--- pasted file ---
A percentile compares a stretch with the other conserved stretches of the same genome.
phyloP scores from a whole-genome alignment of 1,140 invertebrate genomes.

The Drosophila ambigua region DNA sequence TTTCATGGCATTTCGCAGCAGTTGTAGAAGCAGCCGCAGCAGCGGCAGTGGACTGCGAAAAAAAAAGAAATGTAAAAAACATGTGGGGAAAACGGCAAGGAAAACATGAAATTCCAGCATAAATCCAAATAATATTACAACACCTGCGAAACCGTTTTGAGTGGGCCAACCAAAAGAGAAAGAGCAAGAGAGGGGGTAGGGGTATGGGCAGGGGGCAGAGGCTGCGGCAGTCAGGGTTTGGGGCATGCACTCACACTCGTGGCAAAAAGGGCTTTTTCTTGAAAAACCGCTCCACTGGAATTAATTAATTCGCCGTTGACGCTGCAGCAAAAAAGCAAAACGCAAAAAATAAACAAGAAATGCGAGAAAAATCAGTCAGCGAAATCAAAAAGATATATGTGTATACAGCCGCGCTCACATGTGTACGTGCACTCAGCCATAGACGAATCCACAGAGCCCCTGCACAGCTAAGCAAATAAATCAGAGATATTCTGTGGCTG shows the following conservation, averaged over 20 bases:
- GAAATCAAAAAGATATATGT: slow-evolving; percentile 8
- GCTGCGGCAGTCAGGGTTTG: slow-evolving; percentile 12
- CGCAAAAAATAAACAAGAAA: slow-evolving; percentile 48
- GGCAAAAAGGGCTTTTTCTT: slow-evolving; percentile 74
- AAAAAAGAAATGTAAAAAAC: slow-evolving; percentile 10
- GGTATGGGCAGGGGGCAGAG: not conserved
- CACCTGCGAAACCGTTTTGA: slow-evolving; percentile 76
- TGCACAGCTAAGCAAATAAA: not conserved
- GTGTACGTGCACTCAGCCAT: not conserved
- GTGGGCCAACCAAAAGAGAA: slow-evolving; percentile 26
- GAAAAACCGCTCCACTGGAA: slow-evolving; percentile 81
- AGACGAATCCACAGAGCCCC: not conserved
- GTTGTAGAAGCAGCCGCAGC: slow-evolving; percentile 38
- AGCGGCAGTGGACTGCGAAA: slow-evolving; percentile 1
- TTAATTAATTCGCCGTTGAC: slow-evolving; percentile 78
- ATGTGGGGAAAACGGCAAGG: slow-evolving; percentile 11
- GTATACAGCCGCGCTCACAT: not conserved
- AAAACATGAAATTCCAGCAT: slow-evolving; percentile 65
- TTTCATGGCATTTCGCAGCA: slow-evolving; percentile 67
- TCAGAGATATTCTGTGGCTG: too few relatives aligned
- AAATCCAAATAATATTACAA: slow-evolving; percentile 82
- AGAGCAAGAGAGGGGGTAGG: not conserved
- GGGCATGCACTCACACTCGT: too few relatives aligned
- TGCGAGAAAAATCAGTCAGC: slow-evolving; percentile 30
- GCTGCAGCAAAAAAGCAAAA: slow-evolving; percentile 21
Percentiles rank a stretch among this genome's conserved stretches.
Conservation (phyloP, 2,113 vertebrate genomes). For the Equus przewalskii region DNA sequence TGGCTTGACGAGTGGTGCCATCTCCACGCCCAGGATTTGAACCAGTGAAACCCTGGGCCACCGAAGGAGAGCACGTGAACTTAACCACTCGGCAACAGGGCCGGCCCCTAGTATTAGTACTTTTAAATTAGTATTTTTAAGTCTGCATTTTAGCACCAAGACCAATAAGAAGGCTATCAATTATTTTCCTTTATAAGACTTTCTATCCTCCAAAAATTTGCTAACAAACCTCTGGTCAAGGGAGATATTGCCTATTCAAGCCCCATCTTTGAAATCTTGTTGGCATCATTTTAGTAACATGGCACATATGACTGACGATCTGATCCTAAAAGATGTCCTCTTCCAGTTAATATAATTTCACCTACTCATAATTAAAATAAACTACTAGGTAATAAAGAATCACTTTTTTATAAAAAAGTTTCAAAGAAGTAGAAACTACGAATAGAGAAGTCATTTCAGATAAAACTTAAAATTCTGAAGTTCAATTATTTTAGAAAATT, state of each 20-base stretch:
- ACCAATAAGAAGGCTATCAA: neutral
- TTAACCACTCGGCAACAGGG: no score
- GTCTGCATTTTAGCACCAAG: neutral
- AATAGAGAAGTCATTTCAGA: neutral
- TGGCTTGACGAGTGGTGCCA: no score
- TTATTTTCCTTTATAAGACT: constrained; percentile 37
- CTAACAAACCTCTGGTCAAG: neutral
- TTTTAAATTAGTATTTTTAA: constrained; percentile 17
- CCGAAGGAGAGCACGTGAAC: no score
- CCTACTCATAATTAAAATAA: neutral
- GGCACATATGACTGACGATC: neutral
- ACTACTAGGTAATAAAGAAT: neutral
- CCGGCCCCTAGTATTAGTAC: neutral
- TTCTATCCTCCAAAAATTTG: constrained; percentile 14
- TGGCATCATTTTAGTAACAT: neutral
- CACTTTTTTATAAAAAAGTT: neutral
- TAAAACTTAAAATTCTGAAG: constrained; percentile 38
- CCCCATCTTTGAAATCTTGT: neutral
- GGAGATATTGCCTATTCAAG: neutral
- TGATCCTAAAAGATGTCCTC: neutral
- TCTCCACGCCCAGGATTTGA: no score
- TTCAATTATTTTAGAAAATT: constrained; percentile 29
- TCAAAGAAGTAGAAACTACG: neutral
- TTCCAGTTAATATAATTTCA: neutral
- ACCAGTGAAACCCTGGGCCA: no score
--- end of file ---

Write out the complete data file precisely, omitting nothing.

A percentile compares a stretch with the other conserved stretches of the same genome.
phyloP scores from a whole-genome alignment of 1,140 invertebrate genomes.

The Drosophila ambigua region DNA sequence TTTCATGGCATTTCGCAGCAGTTGTAGAAGCAGCCGCAGCAGCGGCAGTGGACTGCGAAAAAAAAAGAAATGTAAAAAACATGTGGGGAAAACGGCAAGGAAAACATGAAATTCCAGCATAAATCCAAATAATATTACAACACCTGCGAAACCGTTTTGAGTGGGCCAACCAAAAGAGAAAGAGCAAGAGAGGGGGTAGGGGTATGGGCAGGGGGCAGAGGCTGCGGCAGTCAGGGTTTGGGGCATGCACTCACACTCGTGGCAAAAAGGGCTTTTTCTTGAAAAACCGCTCCACTGGAATTAATTAATTCGCCGTTGACGCTGCAGCAAAAAAGCAAAACGCAAAAAATAAACAAGAAATGCGAGAAAAATCAGTCAGCGAAATCAAAAAGATATATGTGTATACAGCCGCGCTCACATGTGTACGTGCACTCAGCCATAGACGAATCCACAGAGCCCCTGCACAGCTAAGCAAATAAATCAGAGATATTCTGTGGCTG shows the following conservation, averaged over 20 bases:
- GAAATCAAAAAGATATATGT: slow-evolving; percentile 8
- GCTGCGGCAGTCAGGGTTTG: slow-evolving; percentile 12
- CGCAAAAAATAAACAAGAAA: slow-evolving; percentile 48
- GGCAAAAAGGGCTTTTTCTT: slow-evolving; percentile 74
- AAAAAAGAAATGTAAAAAAC: slow-evolving; percentile 10
- GGTATGGGCAGGGGGCAGAG: not conserved
- CACCTGCGAAACCGTTTTGA: slow-evolving; percentile 76
- TGCACAGCTAAGCAAATAAA: not conserved
- GTGTACGTGCACTCAGCCAT: not conserved
- GTGGGCCAACCAAAAGAGAA: slow-evolving; percentile 26
- GAAAAACCGCTCCACTGGAA: slow-evolving; percentile 81
- AGACGAATCCACAGAGCCCC: not conserved
- GTTGTAGAAGCAGCCGCAGC: slow-evolving; percentile 38
- AGCGGCAGTGGACTGCGAAA: slow-evolving; percentile 1
- TTAATTAATTCGCCGTTGAC: slow-evolving; percentile 78
- ATGTGGGGAAAACGGCAAGG: slow-evolving; percentile 11
- GTATACAGCCGCGCTCACAT: not conserved
- AAAACATGAAATTCCAGCAT: slow-evolving; percentile 65
- TTTCATGGCATTTCGCAGCA: slow-evolving; percentile 67
- TCAGAGATATTCTGTGGCTG: too few relatives aligned
- AAATCCAAATAATATTACAA: slow-evolving; percentile 82
- AGAGCAAGAGAGGGGGTAGG: not conserved
- GGGCATGCACTCACACTCGT: too few relatives aligned
- TGCGAGAAAAATCAGTCAGC: slow-evolving; percentile 30
- GCTGCAGCAAAAAAGCAAAA: slow-evolving; percentile 21
Percentiles rank a stretch among this genome's conserved stretches.
Conservation (phyloP, 2,113 vertebrate genomes). For the Equus przewalskii region DNA sequence TGGCTTGACGAGTGGTGCCATCTCCACGCCCAGGATTTGAACCAGTGAAACCCTGGGCCACCGAAGGAGAGCACGTGAACTTAACCACTCGGCAACAGGGCCGGCCCCTAGTATTAGTACTTTTAAATTAGTATTTTTAAGTCTGCATTTTAGCACCAAGACCAATAAGAAGGCTATCAATTATTTTCCTTTATAAGACTTTCTATCCTCCAAAAATTTGCTAACAAACCTCTGGTCAAGGGAGATATTGCCTATTCAAGCCCCATCTTTGAAATCTTGTTGGCATCATTTTAGTAACATGGCACATATGACTGACGATCTGATCCTAAAAGATGTCCTCTTCCAGTTAATATAATTTCACCTACTCATAATTAAAATAAACTACTAGGTAATAAAGAATCACTTTTTTATAAAAAAGTTTCAAAGAAGTAGAAACTACGAATAGAGAAGTCATTTCAGATAAAACTTAAAATTCTGAAGTTCAATTATTTTAGAAAATT, state of each 20-base stretch:
- ACCAATAAGAAGGCTATCAA: neutral
- TTAACCACTCGGCAACAGGG: no score
- GTCTGCATTTTAGCACCAAG: neutral
- AATAGAGAAGTCATTTCAGA: neutral
- TGGCTTGACGAGTGGTGCCA: no score
- TTATTTTCCTTTATAAGACT: constrained; percentile 37
- CTAACAAACCTCTGGTCAAG: neutral
- TTTTAAATTAGTATTTTTAA: constrained; percentile 17
- CCGAAGGAGAGCACGTGAAC: no score
- CCTACTCATAATTAAAATAA: neutral
- GGCACATATGACTGACGATC: neutral
- ACTACTAGGTAATAAAGAAT: neutral
- CCGGCCCCTAGTATTAGTAC: neutral
- TTCTATCCTCCAAAAATTTG: constrained; percentile 14
- TGGCATCATTTTAGTAACAT: neutral
- CACTTTTTTATAAAAAAGTT: neutral
- TAAAACTTAAAATTCTGAAG: constrained; percentile 38
- CCCCATCTTTGAAATCTTGT: neutral
- GGAGATATTGCCTATTCAAG: neutral
- TGATCCTAAAAGATGTCCTC: neutral
- TCTCCACGCCCAGGATTTGA: no score
- TTCAATTATTTTAGAAAATT: constrained; percentile 29
- TCAAAGAAGTAGAAACTACG: neutral
- TTCCAGTTAATATAATTTCA: neutral
- ACCAGTGAAACCCTGGGCCA: no score